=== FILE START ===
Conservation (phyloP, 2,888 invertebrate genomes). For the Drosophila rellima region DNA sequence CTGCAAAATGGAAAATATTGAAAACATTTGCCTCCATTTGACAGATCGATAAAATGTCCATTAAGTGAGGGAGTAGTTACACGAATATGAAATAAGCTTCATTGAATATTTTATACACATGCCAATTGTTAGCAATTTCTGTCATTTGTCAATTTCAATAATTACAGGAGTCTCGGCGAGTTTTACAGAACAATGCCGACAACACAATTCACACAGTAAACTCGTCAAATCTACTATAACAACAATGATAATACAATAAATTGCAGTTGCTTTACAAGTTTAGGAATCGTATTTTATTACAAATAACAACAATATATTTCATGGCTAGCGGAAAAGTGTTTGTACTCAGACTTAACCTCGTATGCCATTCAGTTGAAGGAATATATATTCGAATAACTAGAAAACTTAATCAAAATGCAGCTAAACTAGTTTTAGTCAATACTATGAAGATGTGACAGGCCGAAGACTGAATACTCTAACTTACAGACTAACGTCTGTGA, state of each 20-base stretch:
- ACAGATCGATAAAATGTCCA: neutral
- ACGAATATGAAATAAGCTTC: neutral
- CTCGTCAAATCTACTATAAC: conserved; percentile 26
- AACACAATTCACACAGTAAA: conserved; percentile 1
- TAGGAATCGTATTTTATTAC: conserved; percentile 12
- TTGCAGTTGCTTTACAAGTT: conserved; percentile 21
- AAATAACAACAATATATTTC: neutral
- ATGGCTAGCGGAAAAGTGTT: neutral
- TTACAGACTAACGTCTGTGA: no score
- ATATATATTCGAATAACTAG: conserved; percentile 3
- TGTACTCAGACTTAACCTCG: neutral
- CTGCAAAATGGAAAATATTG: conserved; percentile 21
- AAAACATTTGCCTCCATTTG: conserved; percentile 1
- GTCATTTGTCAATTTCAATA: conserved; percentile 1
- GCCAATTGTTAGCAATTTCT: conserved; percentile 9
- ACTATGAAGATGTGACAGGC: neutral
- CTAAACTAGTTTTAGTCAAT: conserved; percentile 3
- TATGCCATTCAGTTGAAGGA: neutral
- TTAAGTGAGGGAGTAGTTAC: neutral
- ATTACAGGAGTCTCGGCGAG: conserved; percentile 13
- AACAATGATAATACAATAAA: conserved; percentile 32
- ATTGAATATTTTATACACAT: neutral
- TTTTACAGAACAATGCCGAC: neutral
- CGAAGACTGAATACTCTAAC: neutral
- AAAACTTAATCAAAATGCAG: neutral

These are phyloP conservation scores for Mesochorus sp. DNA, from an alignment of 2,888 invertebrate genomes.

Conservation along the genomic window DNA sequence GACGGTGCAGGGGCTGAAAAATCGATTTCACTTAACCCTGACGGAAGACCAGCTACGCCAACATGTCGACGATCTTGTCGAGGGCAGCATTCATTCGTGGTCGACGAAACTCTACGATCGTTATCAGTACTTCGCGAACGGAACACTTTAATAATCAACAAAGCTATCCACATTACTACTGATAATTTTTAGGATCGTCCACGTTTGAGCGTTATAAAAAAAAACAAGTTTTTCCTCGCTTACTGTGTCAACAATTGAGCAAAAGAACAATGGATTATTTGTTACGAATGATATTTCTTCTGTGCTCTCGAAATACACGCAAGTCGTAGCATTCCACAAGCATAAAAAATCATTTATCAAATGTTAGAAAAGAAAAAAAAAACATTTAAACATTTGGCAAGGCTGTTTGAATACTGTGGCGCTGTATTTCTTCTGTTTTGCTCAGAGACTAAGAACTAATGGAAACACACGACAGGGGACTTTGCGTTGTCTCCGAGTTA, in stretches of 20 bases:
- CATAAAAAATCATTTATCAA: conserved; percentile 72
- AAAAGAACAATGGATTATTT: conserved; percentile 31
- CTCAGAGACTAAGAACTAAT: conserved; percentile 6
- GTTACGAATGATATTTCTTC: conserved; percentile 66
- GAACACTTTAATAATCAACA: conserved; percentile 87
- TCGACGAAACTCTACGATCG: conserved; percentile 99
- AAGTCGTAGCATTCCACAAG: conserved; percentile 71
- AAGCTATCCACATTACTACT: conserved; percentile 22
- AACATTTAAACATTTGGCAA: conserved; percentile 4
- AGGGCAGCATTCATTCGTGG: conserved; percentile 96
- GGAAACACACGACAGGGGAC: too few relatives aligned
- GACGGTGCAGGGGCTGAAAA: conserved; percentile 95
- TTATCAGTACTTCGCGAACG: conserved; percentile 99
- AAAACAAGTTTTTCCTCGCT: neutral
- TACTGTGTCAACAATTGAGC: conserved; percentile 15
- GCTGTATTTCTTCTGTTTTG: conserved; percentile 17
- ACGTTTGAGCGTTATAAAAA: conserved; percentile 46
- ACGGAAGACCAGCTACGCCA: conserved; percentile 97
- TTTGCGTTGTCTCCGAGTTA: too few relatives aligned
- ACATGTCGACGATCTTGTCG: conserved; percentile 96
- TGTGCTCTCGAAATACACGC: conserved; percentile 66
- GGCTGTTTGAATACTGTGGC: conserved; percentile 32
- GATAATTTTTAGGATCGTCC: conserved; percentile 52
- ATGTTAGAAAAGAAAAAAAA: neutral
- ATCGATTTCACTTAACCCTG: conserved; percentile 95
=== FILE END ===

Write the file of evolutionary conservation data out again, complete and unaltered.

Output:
Conservation (phyloP, 2,888 invertebrate genomes). For the Drosophila rellima region DNA sequence CTGCAAAATGGAAAATATTGAAAACATTTGCCTCCATTTGACAGATCGATAAAATGTCCATTAAGTGAGGGAGTAGTTACACGAATATGAAATAAGCTTCATTGAATATTTTATACACATGCCAATTGTTAGCAATTTCTGTCATTTGTCAATTTCAATAATTACAGGAGTCTCGGCGAGTTTTACAGAACAATGCCGACAACACAATTCACACAGTAAACTCGTCAAATCTACTATAACAACAATGATAATACAATAAATTGCAGTTGCTTTACAAGTTTAGGAATCGTATTTTATTACAAATAACAACAATATATTTCATGGCTAGCGGAAAAGTGTTTGTACTCAGACTTAACCTCGTATGCCATTCAGTTGAAGGAATATATATTCGAATAACTAGAAAACTTAATCAAAATGCAGCTAAACTAGTTTTAGTCAATACTATGAAGATGTGACAGGCCGAAGACTGAATACTCTAACTTACAGACTAACGTCTGTGA, state of each 20-base stretch:
- ACAGATCGATAAAATGTCCA: neutral
- ACGAATATGAAATAAGCTTC: neutral
- CTCGTCAAATCTACTATAAC: conserved; percentile 26
- AACACAATTCACACAGTAAA: conserved; percentile 1
- TAGGAATCGTATTTTATTAC: conserved; percentile 12
- TTGCAGTTGCTTTACAAGTT: conserved; percentile 21
- AAATAACAACAATATATTTC: neutral
- ATGGCTAGCGGAAAAGTGTT: neutral
- TTACAGACTAACGTCTGTGA: no score
- ATATATATTCGAATAACTAG: conserved; percentile 3
- TGTACTCAGACTTAACCTCG: neutral
- CTGCAAAATGGAAAATATTG: conserved; percentile 21
- AAAACATTTGCCTCCATTTG: conserved; percentile 1
- GTCATTTGTCAATTTCAATA: conserved; percentile 1
- GCCAATTGTTAGCAATTTCT: conserved; percentile 9
- ACTATGAAGATGTGACAGGC: neutral
- CTAAACTAGTTTTAGTCAAT: conserved; percentile 3
- TATGCCATTCAGTTGAAGGA: neutral
- TTAAGTGAGGGAGTAGTTAC: neutral
- ATTACAGGAGTCTCGGCGAG: conserved; percentile 13
- AACAATGATAATACAATAAA: conserved; percentile 32
- ATTGAATATTTTATACACAT: neutral
- TTTTACAGAACAATGCCGAC: neutral
- CGAAGACTGAATACTCTAAC: neutral
- AAAACTTAATCAAAATGCAG: neutral

These are phyloP conservation scores for Mesochorus sp. DNA, from an alignment of 2,888 invertebrate genomes.

Conservation along the genomic window DNA sequence GACGGTGCAGGGGCTGAAAAATCGATTTCACTTAACCCTGACGGAAGACCAGCTACGCCAACATGTCGACGATCTTGTCGAGGGCAGCATTCATTCGTGGTCGACGAAACTCTACGATCGTTATCAGTACTTCGCGAACGGAACACTTTAATAATCAACAAAGCTATCCACATTACTACTGATAATTTTTAGGATCGTCCACGTTTGAGCGTTATAAAAAAAAACAAGTTTTTCCTCGCTTACTGTGTCAACAATTGAGCAAAAGAACAATGGATTATTTGTTACGAATGATATTTCTTCTGTGCTCTCGAAATACACGCAAGTCGTAGCATTCCACAAGCATAAAAAATCATTTATCAAATGTTAGAAAAGAAAAAAAAAACATTTAAACATTTGGCAAGGCTGTTTGAATACTGTGGCGCTGTATTTCTTCTGTTTTGCTCAGAGACTAAGAACTAATGGAAACACACGACAGGGGACTTTGCGTTGTCTCCGAGTTA, in stretches of 20 bases:
- CATAAAAAATCATTTATCAA: conserved; percentile 72
- AAAAGAACAATGGATTATTT: conserved; percentile 31
- CTCAGAGACTAAGAACTAAT: conserved; percentile 6
- GTTACGAATGATATTTCTTC: conserved; percentile 66
- GAACACTTTAATAATCAACA: conserved; percentile 87
- TCGACGAAACTCTACGATCG: conserved; percentile 99
- AAGTCGTAGCATTCCACAAG: conserved; percentile 71
- AAGCTATCCACATTACTACT: conserved; percentile 22
- AACATTTAAACATTTGGCAA: conserved; percentile 4
- AGGGCAGCATTCATTCGTGG: conserved; percentile 96
- GGAAACACACGACAGGGGAC: too few relatives aligned
- GACGGTGCAGGGGCTGAAAA: conserved; percentile 95
- TTATCAGTACTTCGCGAACG: conserved; percentile 99
- AAAACAAGTTTTTCCTCGCT: neutral
- TACTGTGTCAACAATTGAGC: conserved; percentile 15
- GCTGTATTTCTTCTGTTTTG: conserved; percentile 17
- ACGTTTGAGCGTTATAAAAA: conserved; percentile 46
- ACGGAAGACCAGCTACGCCA: conserved; percentile 97
- TTTGCGTTGTCTCCGAGTTA: too few relatives aligned
- ACATGTCGACGATCTTGTCG: conserved; percentile 96
- TGTGCTCTCGAAATACACGC: conserved; percentile 66
- GGCTGTTTGAATACTGTGGC: conserved; percentile 32
- GATAATTTTTAGGATCGTCC: conserved; percentile 52
- ATGTTAGAAAAGAAAAAAAA: neutral
- ATCGATTTCACTTAACCCTG: conserved; percentile 95